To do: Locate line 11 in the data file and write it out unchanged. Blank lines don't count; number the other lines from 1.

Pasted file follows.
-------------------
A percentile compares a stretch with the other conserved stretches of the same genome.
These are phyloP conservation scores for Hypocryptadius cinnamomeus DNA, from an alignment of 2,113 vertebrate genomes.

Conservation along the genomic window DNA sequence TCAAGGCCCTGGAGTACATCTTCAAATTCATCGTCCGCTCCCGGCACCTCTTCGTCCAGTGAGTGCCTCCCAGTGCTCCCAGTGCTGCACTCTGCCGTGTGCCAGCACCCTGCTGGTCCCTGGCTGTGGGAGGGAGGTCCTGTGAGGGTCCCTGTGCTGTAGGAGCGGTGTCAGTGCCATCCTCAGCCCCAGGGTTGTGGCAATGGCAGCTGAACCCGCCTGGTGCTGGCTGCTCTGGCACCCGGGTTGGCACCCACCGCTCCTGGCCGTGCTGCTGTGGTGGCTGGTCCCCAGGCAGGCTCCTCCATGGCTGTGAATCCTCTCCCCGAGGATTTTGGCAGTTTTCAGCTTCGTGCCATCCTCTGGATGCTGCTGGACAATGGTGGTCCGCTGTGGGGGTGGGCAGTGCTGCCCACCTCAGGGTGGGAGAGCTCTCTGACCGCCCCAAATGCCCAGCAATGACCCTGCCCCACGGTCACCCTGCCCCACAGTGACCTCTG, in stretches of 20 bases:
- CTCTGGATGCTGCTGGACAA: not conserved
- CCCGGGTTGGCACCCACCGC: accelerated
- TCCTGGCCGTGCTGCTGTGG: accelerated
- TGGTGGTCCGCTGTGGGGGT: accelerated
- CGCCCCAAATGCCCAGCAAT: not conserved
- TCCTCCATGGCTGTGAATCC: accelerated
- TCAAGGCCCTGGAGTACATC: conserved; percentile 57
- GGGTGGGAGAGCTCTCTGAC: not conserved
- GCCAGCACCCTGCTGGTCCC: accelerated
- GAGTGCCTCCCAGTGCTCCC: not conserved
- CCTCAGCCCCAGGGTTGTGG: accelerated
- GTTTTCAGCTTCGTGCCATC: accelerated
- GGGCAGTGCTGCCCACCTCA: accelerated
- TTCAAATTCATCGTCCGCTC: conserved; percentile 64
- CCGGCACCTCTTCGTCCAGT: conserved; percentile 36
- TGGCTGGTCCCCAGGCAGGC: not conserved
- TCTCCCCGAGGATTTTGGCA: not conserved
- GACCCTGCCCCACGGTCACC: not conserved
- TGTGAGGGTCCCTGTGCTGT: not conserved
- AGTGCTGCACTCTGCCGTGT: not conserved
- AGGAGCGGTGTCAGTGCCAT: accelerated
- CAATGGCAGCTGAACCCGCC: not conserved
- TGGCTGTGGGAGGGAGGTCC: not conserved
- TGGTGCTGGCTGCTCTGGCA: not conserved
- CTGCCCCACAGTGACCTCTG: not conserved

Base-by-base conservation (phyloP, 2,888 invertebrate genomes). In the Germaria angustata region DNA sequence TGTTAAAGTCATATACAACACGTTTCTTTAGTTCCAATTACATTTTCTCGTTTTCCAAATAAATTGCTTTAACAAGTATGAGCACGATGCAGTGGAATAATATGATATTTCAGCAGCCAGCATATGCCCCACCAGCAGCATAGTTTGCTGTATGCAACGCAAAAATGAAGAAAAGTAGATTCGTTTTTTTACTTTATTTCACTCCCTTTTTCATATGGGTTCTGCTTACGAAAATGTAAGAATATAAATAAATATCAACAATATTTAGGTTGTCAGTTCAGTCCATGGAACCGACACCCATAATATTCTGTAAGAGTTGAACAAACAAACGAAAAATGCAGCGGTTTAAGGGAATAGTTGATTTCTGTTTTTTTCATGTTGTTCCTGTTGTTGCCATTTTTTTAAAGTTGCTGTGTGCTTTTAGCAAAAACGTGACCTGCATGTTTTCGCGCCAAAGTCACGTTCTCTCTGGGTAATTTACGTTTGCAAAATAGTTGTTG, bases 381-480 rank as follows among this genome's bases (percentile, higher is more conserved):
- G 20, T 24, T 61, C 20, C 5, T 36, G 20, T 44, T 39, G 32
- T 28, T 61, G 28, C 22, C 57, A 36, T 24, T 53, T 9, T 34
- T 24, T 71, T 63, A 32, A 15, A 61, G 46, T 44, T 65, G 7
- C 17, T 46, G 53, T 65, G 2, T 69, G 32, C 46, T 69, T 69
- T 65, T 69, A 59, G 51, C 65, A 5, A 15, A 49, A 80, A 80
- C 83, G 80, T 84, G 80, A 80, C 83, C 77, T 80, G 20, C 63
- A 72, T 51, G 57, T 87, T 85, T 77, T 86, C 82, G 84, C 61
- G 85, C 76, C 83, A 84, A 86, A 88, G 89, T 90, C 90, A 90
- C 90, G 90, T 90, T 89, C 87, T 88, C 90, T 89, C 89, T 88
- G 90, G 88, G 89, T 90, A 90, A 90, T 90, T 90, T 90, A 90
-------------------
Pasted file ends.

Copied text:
- GGGTGGGAGAGCTCTCTGAC: not conserved